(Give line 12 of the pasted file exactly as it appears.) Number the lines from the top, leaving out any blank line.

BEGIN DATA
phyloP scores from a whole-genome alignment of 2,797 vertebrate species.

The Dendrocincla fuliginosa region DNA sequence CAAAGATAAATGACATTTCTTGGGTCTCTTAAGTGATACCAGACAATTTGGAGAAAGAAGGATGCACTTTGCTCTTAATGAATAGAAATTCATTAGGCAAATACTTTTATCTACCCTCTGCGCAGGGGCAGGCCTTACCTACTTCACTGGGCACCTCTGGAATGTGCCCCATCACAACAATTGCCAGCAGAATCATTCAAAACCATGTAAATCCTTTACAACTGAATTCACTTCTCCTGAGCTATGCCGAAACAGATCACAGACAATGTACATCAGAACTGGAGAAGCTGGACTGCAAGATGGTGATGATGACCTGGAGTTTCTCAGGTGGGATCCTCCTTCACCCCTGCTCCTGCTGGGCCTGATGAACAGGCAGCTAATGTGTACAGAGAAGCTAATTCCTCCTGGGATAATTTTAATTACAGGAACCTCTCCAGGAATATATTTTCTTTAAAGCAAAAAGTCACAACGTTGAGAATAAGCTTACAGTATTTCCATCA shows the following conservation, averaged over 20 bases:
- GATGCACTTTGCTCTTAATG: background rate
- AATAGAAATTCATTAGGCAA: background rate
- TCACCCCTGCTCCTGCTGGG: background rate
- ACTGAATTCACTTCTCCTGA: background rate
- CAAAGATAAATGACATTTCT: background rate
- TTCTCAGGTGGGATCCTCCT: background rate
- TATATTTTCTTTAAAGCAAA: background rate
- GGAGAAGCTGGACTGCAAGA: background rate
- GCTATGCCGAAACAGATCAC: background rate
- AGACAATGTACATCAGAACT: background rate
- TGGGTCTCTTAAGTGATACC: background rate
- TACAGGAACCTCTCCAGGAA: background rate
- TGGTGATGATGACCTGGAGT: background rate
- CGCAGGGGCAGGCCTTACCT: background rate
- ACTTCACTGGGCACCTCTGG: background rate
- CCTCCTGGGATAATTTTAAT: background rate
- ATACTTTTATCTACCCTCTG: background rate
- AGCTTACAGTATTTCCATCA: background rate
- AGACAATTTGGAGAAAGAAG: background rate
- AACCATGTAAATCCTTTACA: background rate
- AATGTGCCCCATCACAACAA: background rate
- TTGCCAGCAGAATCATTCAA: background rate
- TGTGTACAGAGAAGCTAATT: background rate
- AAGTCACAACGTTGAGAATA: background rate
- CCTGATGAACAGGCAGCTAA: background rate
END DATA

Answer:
- AGACAATGTACATCAGAACT: background rate